Earlier this month, HealthTrust, a major Group Purchasing Organization (GPO) announced that all HealthTrust manufacturers and distributors have furniture that meets the sustainability criteria outlined by Health Care Without Harm and Practice Greenhealth. The $28.5 billion, 1400-hospital-member GPO added that suppliers “will consult with members at no additional charge to help them meet the Healthier Hospitals guidelines when making purchasing decisions,” according to Vanessa Perutelli, portfolio manager of Strategic Sourcing at HealthTrust.
The announcement follows on the heels of the launch of Greenhealth Exchange (GX) in May, a new buying cooperative dedicated to green procurement. GX announced its intention to source only furniture meeting the Healthier Hospitals criteria. GX’s contracting process involves members and sustainability experts that work to create detailed specifications for product and supplier performance. Every product offered will meet the GX specifications. The GX platform will also allow members to easily track and measure progress toward their goals. Suppliers will be able to benchmark their performance against the competition and identify areas for continuous improvement. The HealthTrust and GX announcements mark an important milestone in Health Care Without Harm’s efforts to transform the products used in health care.
When the Healthier Hospitals program was launched, Health Care Without Harm’s vision was that by sending a clear consistent signal to the market, health care could change the design and production of products so they are safer for patients, employees, and the communities that make them. We identified critical measures of success: manufacturers need to bring products to market that meet our criteria and are both cost competitive and high-performing; those products must be easy to identify and offered on contract; and major health care players need to buy them.
Manufacturers have responded to the initiative by providing a large and growing list of products that meet the Healthier Hospitals criteria. Thirty-three manufacturers, including all of the largest institutional furniture manufacturers as well as companies that are part of the furniture supply chain, have provided lists of products that meet the goal. Green alternatives to most institutional furniture used in health care can now be supplied by the furniture sector.
The criteria outlined by Health Care Without Harm and Practice Greenhealth includes a prohibition on dangerous chemicals like flame retardants, antimicrobials, formaldehyde, perfluorinated compounds (stain-resist chemicals) and PVC. It may be hard to believe that furniture can contribute to health threats, but growing evidence suggests it can. For instance, a study released last week shows some of these chemicals, including flame retardants and stain-resist chemicals, appearing in the dust of rooms as a result of the furniture and building materials. These chemicals can enter our bodies from air and dust when we breathe and touch contaminated surfaces, accidentally transferring them to our food or mouth with our hands. These chemicals have also been measured in health professionals as a result of exposure on the job. And some of these chemicals can contribute to health problems. That’s why we prioritized some of the most hazardous, persistent toxic chemicals as part of the Safer Chemicals Healthy Interiors goal of the Healthier Hospitals program.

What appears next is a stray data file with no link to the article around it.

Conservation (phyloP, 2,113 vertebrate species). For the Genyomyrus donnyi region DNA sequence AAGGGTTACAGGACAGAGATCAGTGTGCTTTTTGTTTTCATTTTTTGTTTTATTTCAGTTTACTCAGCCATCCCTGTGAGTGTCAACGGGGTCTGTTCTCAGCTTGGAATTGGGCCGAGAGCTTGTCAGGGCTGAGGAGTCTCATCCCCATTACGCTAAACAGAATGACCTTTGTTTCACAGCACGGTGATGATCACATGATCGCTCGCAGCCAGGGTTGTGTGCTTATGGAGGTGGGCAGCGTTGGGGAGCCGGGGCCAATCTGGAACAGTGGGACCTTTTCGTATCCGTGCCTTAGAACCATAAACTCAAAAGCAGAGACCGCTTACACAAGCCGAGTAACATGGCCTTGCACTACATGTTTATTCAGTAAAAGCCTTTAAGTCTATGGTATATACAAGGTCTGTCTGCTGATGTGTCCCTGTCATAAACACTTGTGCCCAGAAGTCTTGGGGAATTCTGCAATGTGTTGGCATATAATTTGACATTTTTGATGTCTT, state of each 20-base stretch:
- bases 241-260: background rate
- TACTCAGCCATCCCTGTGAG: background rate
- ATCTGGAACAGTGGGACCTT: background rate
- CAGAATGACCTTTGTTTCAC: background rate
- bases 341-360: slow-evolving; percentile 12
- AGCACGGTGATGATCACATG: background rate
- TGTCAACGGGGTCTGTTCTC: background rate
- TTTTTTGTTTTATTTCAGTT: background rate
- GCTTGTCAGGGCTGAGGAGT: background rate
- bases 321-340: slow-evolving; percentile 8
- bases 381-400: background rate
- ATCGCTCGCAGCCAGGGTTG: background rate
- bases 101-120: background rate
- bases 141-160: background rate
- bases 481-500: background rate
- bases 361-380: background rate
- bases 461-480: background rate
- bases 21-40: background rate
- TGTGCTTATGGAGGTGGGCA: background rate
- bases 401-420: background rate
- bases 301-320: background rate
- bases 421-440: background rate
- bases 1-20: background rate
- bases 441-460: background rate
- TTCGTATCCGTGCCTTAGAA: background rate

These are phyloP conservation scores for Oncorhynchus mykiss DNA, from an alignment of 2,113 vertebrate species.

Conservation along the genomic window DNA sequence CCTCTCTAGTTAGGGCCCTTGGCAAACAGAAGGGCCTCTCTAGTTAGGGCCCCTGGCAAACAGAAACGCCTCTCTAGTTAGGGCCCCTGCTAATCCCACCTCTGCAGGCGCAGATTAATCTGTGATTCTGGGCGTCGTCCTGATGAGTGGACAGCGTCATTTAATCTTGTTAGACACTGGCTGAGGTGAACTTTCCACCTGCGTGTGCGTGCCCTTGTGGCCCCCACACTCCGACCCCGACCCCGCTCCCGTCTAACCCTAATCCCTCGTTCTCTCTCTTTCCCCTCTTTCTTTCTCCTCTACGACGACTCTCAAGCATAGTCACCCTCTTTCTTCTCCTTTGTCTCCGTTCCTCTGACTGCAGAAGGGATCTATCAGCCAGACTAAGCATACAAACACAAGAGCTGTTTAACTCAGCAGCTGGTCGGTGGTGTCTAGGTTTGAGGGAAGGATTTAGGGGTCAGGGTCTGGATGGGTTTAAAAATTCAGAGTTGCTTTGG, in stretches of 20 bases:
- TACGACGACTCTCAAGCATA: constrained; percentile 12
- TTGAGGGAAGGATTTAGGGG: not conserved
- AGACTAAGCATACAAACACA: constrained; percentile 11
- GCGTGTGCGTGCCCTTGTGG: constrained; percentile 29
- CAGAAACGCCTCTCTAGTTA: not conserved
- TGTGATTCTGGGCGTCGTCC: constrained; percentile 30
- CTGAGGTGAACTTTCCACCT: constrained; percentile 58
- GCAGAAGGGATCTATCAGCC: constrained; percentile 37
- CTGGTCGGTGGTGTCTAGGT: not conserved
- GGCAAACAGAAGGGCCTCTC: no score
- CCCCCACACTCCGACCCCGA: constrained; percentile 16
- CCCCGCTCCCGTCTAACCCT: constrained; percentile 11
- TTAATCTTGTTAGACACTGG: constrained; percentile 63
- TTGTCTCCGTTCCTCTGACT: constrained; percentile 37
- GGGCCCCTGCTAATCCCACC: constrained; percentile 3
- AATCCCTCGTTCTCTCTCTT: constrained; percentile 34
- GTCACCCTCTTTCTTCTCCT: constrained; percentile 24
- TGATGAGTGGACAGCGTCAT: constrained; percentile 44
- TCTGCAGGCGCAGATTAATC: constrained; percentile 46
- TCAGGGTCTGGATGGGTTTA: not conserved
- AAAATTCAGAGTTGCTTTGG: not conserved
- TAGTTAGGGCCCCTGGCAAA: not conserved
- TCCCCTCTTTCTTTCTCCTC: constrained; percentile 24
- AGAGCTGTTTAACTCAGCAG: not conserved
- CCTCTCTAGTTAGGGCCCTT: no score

And health care has actively responded by purchasing those products. A recent example: Partners HealthCare built a new 850,000 square foot state of the art administration building called Assembly Row. Seventy percent of their furnishings met the Healthy Interiors goal, totalling more than $150,000,000.
The announcements by HealthTrust and GX help to complete the circle, making it much easier to identify and specify safer furnishings for member hospitals. Health Care Without Harm looks forward to announcements from other GPOs with similar commitments to make it as easy as possible for all hospitals in the country to buy greener furnishings.